I also can’t say I saw any differences in any other areas. The film has had a rough life and only portions of it survive across multiple sources. The restoration team had to gather all of these elements and piece it back together as best they could, recreating the intertitles (which are presented here in German with English subtitles). Considering all of this it shouldn’t be a surprise that the elements are still in rough shape, and they can vary from shot to shot. For the most part the film has excellent contrast and grayscale, with some sharp looking blacks, but other moments can either look too dark or even blown out. Damage is still heavy with scratches, splices, debris, stains, tram lines, and more, which can be heavier in some scenes compared to others. It’s easy to see that a lot of restoration work was still put into this, but I feel it’s so severe at times that it was just not possible to get everything without harming the image in other ways.

That all said the digital presentation is exceptional. Despite any issues with the source the image is surprisingly sharp and crisp, delivering excellent details and textures, and film grain (which can get heavy) looks natural and clean. It looks like a film presentation.

I can’t say it’s any different in comparison to the Criterion edition, neither better nor worse, but that’s fine since the Criterion presentation looked solid. It’s an exceptional looking encode that manages to help alleviate issues still visible in the source print. All things considered I still think it looks great.

7/10

All Blu-ray screen captures come from the source disc and have been shrunk from 1920x1080 to 900x506 and slightly compressed to conserve space. While they are not exact representations they should offer a general idea of overall video quality.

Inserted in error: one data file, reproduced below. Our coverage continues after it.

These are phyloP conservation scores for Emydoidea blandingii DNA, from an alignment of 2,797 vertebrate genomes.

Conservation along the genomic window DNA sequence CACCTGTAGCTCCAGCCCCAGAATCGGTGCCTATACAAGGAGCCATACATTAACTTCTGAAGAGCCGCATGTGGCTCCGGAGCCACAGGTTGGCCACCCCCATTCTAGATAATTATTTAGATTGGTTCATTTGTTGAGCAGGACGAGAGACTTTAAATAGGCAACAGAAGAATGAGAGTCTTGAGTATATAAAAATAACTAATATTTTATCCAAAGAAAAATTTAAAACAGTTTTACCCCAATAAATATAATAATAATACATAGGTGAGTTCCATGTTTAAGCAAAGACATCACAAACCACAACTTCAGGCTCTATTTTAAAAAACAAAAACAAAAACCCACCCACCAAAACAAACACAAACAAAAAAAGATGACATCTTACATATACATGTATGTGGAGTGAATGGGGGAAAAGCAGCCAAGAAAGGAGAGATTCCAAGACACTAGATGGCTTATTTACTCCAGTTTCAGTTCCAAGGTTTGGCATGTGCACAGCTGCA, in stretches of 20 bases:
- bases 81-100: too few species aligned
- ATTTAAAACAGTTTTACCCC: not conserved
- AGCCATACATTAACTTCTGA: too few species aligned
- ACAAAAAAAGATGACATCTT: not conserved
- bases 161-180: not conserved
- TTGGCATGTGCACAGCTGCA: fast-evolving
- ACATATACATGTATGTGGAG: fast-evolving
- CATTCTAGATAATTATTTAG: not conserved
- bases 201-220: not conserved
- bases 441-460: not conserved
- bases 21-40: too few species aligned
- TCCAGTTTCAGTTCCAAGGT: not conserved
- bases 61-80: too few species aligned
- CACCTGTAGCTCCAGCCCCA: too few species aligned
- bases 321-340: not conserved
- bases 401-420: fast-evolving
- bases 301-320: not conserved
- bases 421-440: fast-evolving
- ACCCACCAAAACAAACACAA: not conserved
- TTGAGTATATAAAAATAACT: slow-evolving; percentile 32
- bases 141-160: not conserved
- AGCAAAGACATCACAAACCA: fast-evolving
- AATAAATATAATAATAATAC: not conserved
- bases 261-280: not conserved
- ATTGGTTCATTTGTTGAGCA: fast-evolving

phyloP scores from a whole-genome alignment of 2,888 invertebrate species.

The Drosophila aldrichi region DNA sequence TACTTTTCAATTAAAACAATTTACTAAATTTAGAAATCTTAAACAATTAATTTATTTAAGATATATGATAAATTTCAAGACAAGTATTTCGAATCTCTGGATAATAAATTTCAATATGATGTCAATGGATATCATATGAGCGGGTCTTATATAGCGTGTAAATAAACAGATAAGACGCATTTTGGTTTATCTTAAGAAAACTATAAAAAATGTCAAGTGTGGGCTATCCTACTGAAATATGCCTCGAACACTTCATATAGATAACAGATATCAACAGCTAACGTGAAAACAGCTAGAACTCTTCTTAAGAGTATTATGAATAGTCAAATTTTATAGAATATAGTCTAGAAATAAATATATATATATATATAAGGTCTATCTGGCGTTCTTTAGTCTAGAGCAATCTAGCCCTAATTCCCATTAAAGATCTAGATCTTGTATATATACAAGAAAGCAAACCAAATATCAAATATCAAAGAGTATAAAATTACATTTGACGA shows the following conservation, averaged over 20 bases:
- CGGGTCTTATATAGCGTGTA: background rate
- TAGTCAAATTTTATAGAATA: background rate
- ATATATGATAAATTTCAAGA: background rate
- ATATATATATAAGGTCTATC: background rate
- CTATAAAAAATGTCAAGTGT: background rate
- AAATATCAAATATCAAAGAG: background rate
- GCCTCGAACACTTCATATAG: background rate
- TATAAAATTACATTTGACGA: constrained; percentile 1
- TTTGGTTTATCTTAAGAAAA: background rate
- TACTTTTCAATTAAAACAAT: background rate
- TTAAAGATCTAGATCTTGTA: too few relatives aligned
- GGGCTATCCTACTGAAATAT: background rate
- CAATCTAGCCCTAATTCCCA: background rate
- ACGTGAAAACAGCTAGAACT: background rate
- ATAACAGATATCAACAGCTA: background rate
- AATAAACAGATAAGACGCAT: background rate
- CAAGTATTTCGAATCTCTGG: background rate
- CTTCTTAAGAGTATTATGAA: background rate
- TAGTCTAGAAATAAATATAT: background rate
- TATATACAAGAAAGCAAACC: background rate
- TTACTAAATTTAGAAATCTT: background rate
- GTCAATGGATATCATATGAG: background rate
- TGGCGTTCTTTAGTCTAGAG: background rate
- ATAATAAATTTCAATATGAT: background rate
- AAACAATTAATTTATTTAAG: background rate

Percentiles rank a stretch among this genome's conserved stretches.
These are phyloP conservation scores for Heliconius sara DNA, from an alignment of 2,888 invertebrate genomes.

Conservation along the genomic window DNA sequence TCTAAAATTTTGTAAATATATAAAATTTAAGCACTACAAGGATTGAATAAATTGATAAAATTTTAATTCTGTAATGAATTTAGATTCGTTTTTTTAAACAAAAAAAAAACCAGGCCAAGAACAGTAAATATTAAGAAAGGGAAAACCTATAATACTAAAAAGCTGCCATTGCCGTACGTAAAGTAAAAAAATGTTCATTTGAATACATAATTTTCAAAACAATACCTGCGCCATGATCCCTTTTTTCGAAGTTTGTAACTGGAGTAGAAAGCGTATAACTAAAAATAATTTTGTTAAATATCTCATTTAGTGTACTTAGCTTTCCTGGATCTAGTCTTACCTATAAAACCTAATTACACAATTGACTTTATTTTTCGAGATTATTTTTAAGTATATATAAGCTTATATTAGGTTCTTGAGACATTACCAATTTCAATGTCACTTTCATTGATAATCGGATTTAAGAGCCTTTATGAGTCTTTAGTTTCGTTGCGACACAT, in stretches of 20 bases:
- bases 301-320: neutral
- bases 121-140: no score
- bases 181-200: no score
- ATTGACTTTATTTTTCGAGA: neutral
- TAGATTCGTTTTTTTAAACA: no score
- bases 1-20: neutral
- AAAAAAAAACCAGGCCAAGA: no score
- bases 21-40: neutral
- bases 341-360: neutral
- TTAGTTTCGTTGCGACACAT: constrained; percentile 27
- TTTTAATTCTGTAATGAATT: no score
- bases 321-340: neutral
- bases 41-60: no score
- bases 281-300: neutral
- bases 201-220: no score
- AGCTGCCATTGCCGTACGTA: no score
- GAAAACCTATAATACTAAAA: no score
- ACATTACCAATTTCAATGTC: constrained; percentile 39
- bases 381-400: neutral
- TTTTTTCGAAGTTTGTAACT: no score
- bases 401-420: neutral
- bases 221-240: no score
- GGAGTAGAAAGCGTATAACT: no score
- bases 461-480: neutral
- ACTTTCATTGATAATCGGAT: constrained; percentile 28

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AUDIO

People on Sunday is silent but BFI gives the option of two scores: one by Elena Kats-Chernin and another by múm. The Kats-Chernin track is a more traditional sounding one and is probably the one most will want to use (and surprisingly it doesn’t sound to be the same one as what is found on the Criterion disc). The múm is experimental, with a more industrial/electronic sound (I guess you can say), which did little for me. But since both are newly recorded they sound great, with excellent depth and range, and no background noise or damage.

7/10

SUPPLEMENTS

Criterion’s edition was light on special features, only featuring a documentary from 2000 on the film along with a short film by People on Sunday’s director of photography, Eugen Schüfftan, called Ins Blaue hinein. BFI packs more material onto their release, starting with an audio commentary by Adrian Martin. As always Martin’s commentary is well researched and packed full of information about the film’s production, release, and influence. The film was of course the launching pad for a few directors that would go off to do bigger things (Robert Siodmak, Edgar G. Ulmer, and Billy Wilder) and Martin states early on one probably shouldn’t watch the film as just a foreshadowing of things to come, but also admits it’s hard to do so when paying attention to framing and construction. On top of looking at the stylistic choices and complicated editing (along with the mix of documentary and fiction) he also talks about reactions to the film at the time of release, from audiences and critics alike, and also addresses how modern critics and filmmakers have reacted to the film. The track is a bit dryer than other Martin commentaries I’ve listened to, but it is packed with well researched material and makes for a breezy listen.